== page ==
The Green bee-eater is now three different kinds of birds. These are the Asian green bee-eater (Merops orientalis), African green bee-eater (Merops viridissimus), and Arabian green bee-eater (Merops cyanophrys). I have only taken photos of one of them, “Merops orientalis”. So I will only write about the Asian green bee-eater (Merops orientalis) in this article. Please leave a comment or send me an email if you want to know about the other two bird species. So let’s start. বাংলা নাম:- সুঁইচোরা /বাঁশপাতি
Green Bee Eater, includes:
Green Bee Eater
The Asian Green bee-eater (Merops orientalis), formerly called the Green Bee-eater and also called the Little Green Bee-eater, is a bird in the family of bee-eaters. It lives all over sub-Saharan Africa, from Senegal and the Gambia to Ethiopia, the Nile valley, western Arabia, and Asia, from India to Vietnam.
Merops orientalis tends to move around during the different seasons. They mostly eat insects and live in grassland, thin brush, and forest, which is often a long way from water. There are different types of plumage in different parts of the world, and several subspecies have been named. The English ornithologist John Latham was the first person to use the green bee-eater’s current binomial name when he wrote about it in 1801. Several groups of people have been named subspecies.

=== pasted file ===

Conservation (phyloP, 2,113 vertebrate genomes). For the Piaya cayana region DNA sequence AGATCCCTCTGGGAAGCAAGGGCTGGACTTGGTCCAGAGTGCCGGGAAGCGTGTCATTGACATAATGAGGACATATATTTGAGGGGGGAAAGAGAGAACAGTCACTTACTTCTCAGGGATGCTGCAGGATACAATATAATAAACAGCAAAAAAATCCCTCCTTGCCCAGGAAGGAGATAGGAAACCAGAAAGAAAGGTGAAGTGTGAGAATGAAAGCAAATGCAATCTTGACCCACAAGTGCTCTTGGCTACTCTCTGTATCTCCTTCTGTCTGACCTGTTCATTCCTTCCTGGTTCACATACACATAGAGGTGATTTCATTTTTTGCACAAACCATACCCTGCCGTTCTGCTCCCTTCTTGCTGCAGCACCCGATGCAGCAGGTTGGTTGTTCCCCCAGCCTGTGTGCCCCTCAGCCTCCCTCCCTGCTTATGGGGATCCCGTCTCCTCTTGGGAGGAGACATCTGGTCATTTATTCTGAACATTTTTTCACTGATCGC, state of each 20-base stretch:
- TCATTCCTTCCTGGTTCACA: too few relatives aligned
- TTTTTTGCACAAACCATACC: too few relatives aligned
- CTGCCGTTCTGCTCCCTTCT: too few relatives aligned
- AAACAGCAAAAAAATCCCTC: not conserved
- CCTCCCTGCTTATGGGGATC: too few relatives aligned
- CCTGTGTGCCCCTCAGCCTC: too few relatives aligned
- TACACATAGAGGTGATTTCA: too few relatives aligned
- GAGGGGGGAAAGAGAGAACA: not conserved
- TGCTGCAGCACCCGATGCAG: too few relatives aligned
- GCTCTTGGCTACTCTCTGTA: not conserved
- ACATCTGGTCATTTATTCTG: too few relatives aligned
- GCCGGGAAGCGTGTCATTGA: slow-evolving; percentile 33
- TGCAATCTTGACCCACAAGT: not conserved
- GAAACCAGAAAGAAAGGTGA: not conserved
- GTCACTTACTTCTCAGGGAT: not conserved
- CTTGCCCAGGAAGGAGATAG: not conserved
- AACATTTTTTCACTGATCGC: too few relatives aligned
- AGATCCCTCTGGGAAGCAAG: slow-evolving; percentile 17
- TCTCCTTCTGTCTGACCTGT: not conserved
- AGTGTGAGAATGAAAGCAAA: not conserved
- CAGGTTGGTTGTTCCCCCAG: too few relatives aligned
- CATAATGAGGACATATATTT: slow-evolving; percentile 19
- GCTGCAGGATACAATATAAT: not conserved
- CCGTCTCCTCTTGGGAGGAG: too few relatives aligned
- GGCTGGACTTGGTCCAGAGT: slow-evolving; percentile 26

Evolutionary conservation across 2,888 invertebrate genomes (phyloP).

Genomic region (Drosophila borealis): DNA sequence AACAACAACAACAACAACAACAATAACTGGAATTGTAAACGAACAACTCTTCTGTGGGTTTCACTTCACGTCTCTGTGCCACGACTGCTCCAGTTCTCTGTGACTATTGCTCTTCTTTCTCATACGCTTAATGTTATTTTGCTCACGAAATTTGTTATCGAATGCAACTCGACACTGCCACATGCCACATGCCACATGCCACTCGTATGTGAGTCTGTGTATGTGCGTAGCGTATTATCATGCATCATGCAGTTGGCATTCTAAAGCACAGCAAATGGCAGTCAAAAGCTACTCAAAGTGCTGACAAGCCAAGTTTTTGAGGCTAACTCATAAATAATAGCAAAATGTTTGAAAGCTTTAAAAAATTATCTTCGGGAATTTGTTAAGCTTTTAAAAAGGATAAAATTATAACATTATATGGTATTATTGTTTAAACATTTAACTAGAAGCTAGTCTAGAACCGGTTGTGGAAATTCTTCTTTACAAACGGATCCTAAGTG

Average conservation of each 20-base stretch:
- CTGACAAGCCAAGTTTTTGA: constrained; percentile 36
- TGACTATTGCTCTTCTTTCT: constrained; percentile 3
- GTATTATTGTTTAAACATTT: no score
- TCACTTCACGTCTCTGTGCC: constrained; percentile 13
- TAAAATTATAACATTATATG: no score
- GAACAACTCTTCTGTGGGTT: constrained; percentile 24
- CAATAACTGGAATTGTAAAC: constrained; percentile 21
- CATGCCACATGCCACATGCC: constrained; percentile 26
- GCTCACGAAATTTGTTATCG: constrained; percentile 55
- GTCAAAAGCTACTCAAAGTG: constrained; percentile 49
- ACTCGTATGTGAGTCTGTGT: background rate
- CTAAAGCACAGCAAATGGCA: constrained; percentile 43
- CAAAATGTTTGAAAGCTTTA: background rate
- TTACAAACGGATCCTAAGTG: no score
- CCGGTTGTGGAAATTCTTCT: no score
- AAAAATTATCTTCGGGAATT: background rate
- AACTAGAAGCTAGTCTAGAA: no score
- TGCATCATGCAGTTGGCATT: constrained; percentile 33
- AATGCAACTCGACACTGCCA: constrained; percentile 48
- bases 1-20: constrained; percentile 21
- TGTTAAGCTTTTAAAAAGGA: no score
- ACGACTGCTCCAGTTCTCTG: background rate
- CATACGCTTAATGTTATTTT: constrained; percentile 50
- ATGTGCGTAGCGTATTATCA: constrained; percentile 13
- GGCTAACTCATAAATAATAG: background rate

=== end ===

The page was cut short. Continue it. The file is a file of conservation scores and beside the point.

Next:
This bird species, like other bee-eaters, is a thin bird with bright colors. It is about 9 inches (16–18 cm) long, and the feathers in the middle of its tail are about 2 inches long. Both males and females look the same. All of its feathers are bright green with blue highlights, especially on its chin and throat. The crown and the top of the back have a golden color.
The flight feathers are reddish brown with a greenish wash and a blackish tip. A thin black line goes in front of the eye and back behind it. The eye is red, the bill is black, and the legs are a dark grey color. The three toes are joined at the base, making the feet weak.
Southeast Asian birds have rufous heads and green bellies, but the Arabian beludschicus has a green head, a blue face, and blue bellies. It has green wings and a black beak. The long tail feathers are absent in young birds. The male and female birds are the same. The call is a nasal trill that sounds like “tree-tree-tree-tree.” It is usually given while the bird is flying. People with leucism have been seen.
Distribution and habitat: This bird is common and pretty tame, so it is easy to spot wherever it lives. It is a bird that lives in open areas with bushes where it can breed. It lives in dry places in Africa and Arabia, but it has a wider range of places to live in the east. This type of bird often hunts from perches that are only a meter or so high. It uses fence wires and electric wires with ease. They can be found far from water, unlike some other bee-eaters.
Most of the time, you can find them in the plains, but sometimes you can find them up to 5000 or 6000 feet in the Himalayas. They live in the lowlands of South Asia, where some populations move seasonally, but the patterns aren’t clear. In the rainy season, they go to places that are drier, and in the winter, they go to places that are warmer. In some parts of Pakistan, they come during the summer.